Java Fields vs. Java Methods

Instructor: Martin Gibbs

Martin has 16 years experience in Human Resources Information Systems and has a PhD in Information Technology Management. He is an adjunct professor of computer science and computer programming.

There is a difference between a field and a method in Java, although they are both key components of Java classes. This lesson will cover the features and differences of both, providing working code examples.

Fields and Methods

Java fields and methods are core components of the programming language. Each plays a major role in Java classes. Before we compare the two, let's briefly go over some of the key features of fields and methods.

Java Fields

At its most basic, a Java field is a variable. This means it represents a value, such as text or a numeric value. For example, the variable isbn could be declared to hold the ISBN number of a publication. Fields are declared within classes of your code.

public class Book {
  String isbn;
  String title;
  int pageCount;
  double price;
}

Note that each variable has its own type, which defines what type of data can be stored in the field. This is a requirement. The types include String, int, double, long, boolean, and others.

Java Methods

A method is a function. That is, it is a block of code that carries out an operation. Like fields, methods need to be inside classes. A method can accept values from other parts of the program, and they can send results back to other parts of the program.

// Below is a method within Book
public void printNotice() {
  System.out.println("I'm a Book!");
}

A method can also have a type, as a field would. If the method is not going to be sending any information to other parts of the program, the type is set as void. However, if a method will be accepting and returning information, you need to specify which type of information. Let's see how this works with parameters and returning information.

If a method is set up to receive information, these values are called parameters. A parameter is a field that is sent to and from methods. The following code creates a method that will return an integer value. Therefore, it needs to have a type of int when the method is defined.

public int setCount(int c, String isbn) {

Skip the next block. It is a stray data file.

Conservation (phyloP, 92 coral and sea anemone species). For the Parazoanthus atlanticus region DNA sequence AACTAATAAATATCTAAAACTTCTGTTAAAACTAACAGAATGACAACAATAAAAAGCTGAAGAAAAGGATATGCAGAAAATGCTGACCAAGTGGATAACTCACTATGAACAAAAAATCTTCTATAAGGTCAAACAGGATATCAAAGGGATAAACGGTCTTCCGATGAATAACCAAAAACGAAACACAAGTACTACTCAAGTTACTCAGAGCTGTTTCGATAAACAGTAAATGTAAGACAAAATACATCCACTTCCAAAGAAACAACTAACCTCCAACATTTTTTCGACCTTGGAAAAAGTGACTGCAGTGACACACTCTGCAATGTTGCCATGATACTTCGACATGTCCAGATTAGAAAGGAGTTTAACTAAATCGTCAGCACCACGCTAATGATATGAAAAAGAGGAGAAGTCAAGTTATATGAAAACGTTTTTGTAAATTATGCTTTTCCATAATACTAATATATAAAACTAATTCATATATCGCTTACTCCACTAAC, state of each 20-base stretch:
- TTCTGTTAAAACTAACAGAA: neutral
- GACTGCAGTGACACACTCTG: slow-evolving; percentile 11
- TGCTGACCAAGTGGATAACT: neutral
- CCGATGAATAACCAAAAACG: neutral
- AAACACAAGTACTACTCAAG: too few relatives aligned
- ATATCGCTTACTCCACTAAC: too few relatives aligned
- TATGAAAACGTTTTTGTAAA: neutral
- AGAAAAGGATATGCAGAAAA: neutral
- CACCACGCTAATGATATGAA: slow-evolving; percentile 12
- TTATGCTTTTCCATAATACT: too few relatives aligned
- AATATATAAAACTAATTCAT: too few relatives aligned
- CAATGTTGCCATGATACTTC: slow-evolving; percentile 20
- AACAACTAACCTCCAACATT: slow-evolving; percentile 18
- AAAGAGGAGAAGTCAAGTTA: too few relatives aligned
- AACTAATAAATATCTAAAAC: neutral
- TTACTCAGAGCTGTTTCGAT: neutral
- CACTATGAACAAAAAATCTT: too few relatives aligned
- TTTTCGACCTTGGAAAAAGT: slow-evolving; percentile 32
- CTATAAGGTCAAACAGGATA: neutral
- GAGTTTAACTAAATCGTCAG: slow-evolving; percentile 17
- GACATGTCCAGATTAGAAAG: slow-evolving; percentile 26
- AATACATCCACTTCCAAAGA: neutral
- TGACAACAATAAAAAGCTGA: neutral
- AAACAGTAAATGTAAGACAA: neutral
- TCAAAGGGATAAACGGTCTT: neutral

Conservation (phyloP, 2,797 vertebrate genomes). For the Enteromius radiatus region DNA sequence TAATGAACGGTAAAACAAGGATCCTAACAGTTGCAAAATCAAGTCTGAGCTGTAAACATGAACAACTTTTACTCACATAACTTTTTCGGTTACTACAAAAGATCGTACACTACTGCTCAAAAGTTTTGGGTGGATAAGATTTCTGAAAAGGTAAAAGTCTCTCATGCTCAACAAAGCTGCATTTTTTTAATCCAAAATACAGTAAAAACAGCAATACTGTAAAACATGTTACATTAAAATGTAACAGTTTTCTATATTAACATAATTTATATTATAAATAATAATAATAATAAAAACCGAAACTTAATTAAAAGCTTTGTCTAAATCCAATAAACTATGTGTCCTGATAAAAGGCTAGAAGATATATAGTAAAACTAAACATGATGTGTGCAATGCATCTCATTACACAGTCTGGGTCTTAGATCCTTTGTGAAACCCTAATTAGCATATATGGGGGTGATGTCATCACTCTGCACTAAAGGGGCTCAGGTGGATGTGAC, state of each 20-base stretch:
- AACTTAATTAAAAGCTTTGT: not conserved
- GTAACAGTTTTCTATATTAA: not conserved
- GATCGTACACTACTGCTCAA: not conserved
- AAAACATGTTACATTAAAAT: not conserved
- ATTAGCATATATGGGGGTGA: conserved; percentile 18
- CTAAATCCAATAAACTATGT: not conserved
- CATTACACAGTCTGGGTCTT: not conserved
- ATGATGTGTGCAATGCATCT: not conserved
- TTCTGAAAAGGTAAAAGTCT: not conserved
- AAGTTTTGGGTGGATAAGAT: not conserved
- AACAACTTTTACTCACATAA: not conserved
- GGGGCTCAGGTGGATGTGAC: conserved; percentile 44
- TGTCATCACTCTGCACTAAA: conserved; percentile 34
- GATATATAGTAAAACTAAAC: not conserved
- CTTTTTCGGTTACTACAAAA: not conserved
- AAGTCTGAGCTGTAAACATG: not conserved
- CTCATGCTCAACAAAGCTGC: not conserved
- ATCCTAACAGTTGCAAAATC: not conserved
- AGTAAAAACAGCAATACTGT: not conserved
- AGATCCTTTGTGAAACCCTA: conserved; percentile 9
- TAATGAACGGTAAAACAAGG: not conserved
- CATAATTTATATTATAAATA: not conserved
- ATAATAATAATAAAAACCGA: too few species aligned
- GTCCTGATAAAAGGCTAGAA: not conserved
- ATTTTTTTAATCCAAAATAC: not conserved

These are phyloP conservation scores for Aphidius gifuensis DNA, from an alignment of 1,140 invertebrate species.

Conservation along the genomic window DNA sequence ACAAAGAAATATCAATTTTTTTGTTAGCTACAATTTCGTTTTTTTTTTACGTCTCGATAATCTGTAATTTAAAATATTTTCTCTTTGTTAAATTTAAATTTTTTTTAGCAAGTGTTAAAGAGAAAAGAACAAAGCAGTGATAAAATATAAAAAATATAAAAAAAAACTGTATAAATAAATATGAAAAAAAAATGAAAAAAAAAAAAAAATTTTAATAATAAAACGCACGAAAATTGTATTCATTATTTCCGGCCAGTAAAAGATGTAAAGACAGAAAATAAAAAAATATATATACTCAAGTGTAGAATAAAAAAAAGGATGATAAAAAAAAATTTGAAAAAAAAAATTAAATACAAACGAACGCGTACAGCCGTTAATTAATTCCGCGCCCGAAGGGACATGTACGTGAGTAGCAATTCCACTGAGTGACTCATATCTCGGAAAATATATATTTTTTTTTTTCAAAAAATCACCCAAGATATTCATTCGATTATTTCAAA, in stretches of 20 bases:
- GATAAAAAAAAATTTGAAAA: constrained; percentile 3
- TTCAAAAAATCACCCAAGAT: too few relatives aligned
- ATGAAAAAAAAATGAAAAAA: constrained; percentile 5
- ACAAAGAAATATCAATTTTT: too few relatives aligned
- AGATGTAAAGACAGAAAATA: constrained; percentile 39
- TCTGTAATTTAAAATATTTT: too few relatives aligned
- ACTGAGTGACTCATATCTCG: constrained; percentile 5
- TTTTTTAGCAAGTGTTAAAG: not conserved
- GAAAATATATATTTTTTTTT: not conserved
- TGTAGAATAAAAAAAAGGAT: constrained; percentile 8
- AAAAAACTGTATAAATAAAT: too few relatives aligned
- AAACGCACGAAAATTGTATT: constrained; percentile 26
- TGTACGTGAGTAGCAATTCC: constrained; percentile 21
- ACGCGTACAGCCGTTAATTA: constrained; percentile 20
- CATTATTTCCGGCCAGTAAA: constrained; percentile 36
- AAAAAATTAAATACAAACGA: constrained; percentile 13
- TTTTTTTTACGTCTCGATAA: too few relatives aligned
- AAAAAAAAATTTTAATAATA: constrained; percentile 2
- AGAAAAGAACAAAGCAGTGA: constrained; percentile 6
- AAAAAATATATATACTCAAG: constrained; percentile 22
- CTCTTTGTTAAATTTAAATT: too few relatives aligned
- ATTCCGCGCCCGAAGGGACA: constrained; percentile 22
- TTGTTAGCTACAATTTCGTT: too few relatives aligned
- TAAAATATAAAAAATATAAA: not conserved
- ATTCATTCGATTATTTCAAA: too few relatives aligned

int count = c + 15;
  String myIsbn = isbn;
  return c;
}

Now that we have an understanding of fields and methods, let's compare these two Java concepts.

Fields vs. Methods

Fields and methods are alike in that they exist within classes and have a defined type. If a method returns no values, its type is set to void. The most important distinction between the two is that Java fields can hold information, while Java methods perform a task. On its own, a field only describes what type of information is stored in it.

Methods and fields can also be declared with other modifiers. The type is always required when declaring a field (or void if a method does not return a value). You may have noticed the word public in the method declaration code. This keyword tells Java that the method can be accessed from anywhere in the program. When declaring fields, you can also add the modifier which restricts (or opens up) access to the field. Take a look at the code below, which uses comments to explain each of the modifier types for fields:

public class FieldExamples {
  /* private means that only code in
  this class can access the field */
  private int locationID;
  /* protected: only child classes (sub-classes)
  of this class can access this field */
  protected double price;
  /* public: all classes can access */
  public String author;
  /* static: variable exists in the class, which
  means any instance of that variable exists
in every instance of the class */
  static String publicationType;
  /* final: the value CANNOT change. This is
  used for constant values, because the value can never change.
  Often used in combo with static. Constants are often all-caps */
  static final String PUB_TYPE = "Book";
}

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